Make An Easy Right-angle Weave Bracelet With O-beads

So, I've got a half dozen colors of the new O-beads sitting on my bead board, and a handful of round glass druks, and I need an idea for a bracelet making project. Up until now, I've only ever used the O-beads as embellishments for bead embroidery, but I've been positively drooling over the bead-weaving projects I've seen being made with them. To test the waters and see what it's like to use these new shaped beads, I turn to my favorite bracelet making technique: right-angle weave!

Really, bracelet making using right-angle weave is probably my go-to technique because I just love the possibilities. A simple band of right-angle weave becomes something spectacular when you change up your bead choices, throw in a handful of crystals, or try out a new type of shaped glass bead.


Materials (Makes a 7 1/2-inch bracelet)

  • 15 grams O-beads (A)
  • 84 round glass druk beads, 4mm (B)
  • 1 gram size 11 seed bead (C)
  • 1 gram size 15 seed bead (D)
  • Clasp of your choice
  • Fireline beading thread, 6 lb. test


  • Size 12 beading needle
  • Scissors or thread cutter
  • Chain nose pliers or thread puller (optional, but useful for getting needle through tight spaces)

Step 1: On a comfortable length of thread, pick up a stop bead. Then pick up: 1A, 1B, 1A, 1C. Repeat for a total of 4C.

Pass through all beads again to form a loop, and through the first 4 beads strung. You should be exiting a C (seed) bead.

Step 2: You'll add units using basic right-angle weave. For each unit, pick up 1A, 1B, 1A, 1C. Repeat to add a total of 3 C, ending with ABA. Pass through the C you exited at the beginning of this step.

Tip: To strengthen and give your right-angle weave bracelet more shape, pass through all beads of each unit a second time before moving on to the next unit.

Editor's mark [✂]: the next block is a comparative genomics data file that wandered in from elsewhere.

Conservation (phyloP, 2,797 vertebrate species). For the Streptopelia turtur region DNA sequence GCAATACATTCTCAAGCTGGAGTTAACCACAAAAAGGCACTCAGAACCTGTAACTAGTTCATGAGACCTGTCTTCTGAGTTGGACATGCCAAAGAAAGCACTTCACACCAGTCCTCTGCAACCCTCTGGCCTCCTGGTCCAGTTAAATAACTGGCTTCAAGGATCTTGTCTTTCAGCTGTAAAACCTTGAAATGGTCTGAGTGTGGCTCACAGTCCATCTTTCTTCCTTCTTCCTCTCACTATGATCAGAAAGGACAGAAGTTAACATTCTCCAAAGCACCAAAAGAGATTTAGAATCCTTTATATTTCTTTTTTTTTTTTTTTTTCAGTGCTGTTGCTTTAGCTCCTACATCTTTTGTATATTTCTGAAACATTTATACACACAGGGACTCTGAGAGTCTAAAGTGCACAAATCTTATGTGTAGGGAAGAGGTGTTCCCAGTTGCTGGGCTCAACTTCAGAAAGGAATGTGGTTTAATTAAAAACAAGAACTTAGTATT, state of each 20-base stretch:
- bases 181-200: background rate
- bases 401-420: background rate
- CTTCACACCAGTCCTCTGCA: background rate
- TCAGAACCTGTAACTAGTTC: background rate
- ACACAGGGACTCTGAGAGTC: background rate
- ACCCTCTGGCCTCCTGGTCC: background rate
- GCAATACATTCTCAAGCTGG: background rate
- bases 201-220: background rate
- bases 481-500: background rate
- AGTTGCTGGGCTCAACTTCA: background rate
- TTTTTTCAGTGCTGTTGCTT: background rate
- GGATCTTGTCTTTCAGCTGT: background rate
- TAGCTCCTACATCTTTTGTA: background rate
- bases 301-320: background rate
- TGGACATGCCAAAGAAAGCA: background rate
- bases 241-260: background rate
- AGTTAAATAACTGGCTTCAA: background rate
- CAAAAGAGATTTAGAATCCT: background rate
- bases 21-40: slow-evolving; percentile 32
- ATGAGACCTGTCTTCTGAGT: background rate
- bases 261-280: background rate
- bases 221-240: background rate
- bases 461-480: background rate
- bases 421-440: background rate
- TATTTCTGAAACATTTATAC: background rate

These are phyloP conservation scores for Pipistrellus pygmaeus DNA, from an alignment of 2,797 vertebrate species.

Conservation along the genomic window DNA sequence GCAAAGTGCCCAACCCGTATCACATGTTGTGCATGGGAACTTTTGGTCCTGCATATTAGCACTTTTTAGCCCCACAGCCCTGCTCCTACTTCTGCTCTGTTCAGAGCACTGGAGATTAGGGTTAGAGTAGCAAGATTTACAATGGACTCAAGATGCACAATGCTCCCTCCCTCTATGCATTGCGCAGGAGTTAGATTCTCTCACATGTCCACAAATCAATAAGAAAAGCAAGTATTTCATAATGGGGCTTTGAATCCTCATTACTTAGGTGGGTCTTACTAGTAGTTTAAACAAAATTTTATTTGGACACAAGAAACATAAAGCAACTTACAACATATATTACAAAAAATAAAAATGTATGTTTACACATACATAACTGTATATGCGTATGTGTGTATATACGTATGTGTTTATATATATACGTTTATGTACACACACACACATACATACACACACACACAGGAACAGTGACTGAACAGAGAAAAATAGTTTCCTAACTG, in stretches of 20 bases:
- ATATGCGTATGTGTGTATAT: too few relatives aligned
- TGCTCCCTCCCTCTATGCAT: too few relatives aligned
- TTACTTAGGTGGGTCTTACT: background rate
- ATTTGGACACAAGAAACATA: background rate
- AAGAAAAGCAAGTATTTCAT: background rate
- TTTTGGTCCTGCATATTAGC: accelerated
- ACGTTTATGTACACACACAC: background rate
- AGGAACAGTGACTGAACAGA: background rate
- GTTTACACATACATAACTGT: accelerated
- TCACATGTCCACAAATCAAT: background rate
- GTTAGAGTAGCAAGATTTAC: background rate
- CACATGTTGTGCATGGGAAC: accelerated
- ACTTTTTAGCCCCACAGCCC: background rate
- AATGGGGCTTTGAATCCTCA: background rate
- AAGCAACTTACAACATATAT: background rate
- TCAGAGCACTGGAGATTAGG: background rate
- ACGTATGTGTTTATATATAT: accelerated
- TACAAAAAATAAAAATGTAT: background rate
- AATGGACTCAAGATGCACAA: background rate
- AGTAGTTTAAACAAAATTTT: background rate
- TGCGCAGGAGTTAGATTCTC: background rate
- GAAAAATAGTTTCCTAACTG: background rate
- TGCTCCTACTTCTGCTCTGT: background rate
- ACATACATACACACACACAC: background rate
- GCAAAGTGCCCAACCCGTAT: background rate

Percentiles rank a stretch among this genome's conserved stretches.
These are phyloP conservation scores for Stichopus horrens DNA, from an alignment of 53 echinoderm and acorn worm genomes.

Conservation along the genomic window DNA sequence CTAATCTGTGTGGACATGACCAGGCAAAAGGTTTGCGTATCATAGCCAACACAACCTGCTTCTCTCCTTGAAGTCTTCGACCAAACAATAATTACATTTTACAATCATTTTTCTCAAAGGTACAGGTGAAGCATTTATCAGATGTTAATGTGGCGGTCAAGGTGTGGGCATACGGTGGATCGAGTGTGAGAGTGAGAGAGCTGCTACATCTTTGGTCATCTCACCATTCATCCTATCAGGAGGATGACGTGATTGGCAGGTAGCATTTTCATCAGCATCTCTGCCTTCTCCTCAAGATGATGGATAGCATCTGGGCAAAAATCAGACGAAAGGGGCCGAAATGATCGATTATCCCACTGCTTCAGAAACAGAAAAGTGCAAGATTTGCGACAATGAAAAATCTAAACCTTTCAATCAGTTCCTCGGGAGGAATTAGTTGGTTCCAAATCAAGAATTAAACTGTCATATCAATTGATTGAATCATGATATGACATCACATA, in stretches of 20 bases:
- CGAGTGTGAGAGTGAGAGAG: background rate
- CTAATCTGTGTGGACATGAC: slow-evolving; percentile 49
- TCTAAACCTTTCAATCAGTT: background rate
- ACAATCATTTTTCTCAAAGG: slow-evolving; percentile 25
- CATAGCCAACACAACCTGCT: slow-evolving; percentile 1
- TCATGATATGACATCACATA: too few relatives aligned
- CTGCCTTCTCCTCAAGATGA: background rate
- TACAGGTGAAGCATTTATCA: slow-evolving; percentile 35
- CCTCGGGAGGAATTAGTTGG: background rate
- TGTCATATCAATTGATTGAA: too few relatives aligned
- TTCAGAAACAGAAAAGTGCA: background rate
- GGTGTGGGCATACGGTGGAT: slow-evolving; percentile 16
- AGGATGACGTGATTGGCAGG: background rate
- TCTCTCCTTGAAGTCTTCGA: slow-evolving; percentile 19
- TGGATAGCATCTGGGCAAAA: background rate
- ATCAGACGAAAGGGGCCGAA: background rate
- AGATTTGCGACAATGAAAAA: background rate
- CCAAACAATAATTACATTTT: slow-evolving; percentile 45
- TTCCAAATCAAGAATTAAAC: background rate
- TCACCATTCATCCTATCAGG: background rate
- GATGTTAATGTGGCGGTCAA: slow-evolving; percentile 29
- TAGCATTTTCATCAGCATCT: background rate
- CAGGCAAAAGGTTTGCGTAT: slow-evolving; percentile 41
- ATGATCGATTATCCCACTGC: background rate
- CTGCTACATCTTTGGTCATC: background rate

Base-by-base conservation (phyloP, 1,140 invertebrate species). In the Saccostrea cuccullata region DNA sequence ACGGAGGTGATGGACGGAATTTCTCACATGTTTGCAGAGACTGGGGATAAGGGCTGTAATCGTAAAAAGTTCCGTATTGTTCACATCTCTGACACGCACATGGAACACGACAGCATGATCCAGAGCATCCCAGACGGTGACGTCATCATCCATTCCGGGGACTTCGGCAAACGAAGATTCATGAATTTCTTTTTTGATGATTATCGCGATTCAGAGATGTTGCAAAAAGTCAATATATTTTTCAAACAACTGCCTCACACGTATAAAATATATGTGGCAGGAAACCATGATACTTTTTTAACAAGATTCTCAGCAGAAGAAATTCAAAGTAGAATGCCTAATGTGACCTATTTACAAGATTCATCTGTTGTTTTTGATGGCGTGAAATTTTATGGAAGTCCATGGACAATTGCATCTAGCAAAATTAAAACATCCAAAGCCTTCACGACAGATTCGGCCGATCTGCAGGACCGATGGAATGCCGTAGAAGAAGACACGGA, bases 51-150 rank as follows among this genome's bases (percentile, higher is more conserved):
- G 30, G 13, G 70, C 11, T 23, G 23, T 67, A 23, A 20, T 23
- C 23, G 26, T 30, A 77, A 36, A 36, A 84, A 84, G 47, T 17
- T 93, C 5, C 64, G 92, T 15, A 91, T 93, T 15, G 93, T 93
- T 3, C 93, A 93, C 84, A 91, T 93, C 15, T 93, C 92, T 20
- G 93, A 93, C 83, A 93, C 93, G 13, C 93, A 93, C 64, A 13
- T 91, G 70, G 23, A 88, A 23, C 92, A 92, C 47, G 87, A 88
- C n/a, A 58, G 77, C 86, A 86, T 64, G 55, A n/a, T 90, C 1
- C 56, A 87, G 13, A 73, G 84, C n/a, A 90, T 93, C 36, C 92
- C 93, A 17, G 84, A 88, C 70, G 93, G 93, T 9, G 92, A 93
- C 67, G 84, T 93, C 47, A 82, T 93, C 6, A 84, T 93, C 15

Step 3: When you have reached your desired length, stitch through the end of the beadwork until you are exiting a C bead, moving backwards towards the other side of the bracelet.

Step 4: Add the little scallops between each unit of right-angle weave. Pick up 1D, 2C, 1A, 1B, 1A, 2C, 1D. Pass through the next top C of the next unit. Repeat across one side of the bracelet, then work around so that you are exiting the bottom C of the other side of the bracelet.

At this point, I flip the bracelet around so that the first row of scallops is on the bottom, and I'm working on the top of the bracelet.

Work another row of scallops along the second side of the bracelet.

Step 5: Exiting from the side C, pick up 4 or 5 D, one half of the clasp, and 4 or 5 D. Pass through the C you exited at the beginning of this step, and then through all the D you added to attach the clasp. Repeat the thread path a couple of times to strengthen, and then weave back into the bracelet, knot, and trim the thread close to the beadwork. Repeat to add the second half of the clasp on the other side.

(To make the variation pictured above with 4mm crystal bicones, you'll need 125 crystal bicones, and an additional 5 grams of O-beads. For your scallops, pick up 1A, 1B, 1A, 1C, 1A, 1B, 1A and pass through the next middle C.)

Stitching with the O-beads makes everything look, well, round! When mixed with crystal bicones, they look like sequins. When I used them with the round glass druks, they enhanced the shape of the round beads. I don't know what I'm going to do with them next, but it will most likely involve Czech glass spikes!

Ready to do some more bracelet making with right-angle weave? Check out the Best of Beadwork: 12 Right-angle Weave Stitch Projects. You'll find a dozen great beading projects using right-angle weave from some of your favorite bead artists like Marcia DeCoster, Smadar Grossman, Shelley Nybakke, and even yours truly! Best of all, it's a digital download, and for a limited time, it's on sale to celebrate National Craft Month! Check out all the great deals in the Beading Daily Shop and treat yourself to something special for National Craft Month!

Bead Happy,


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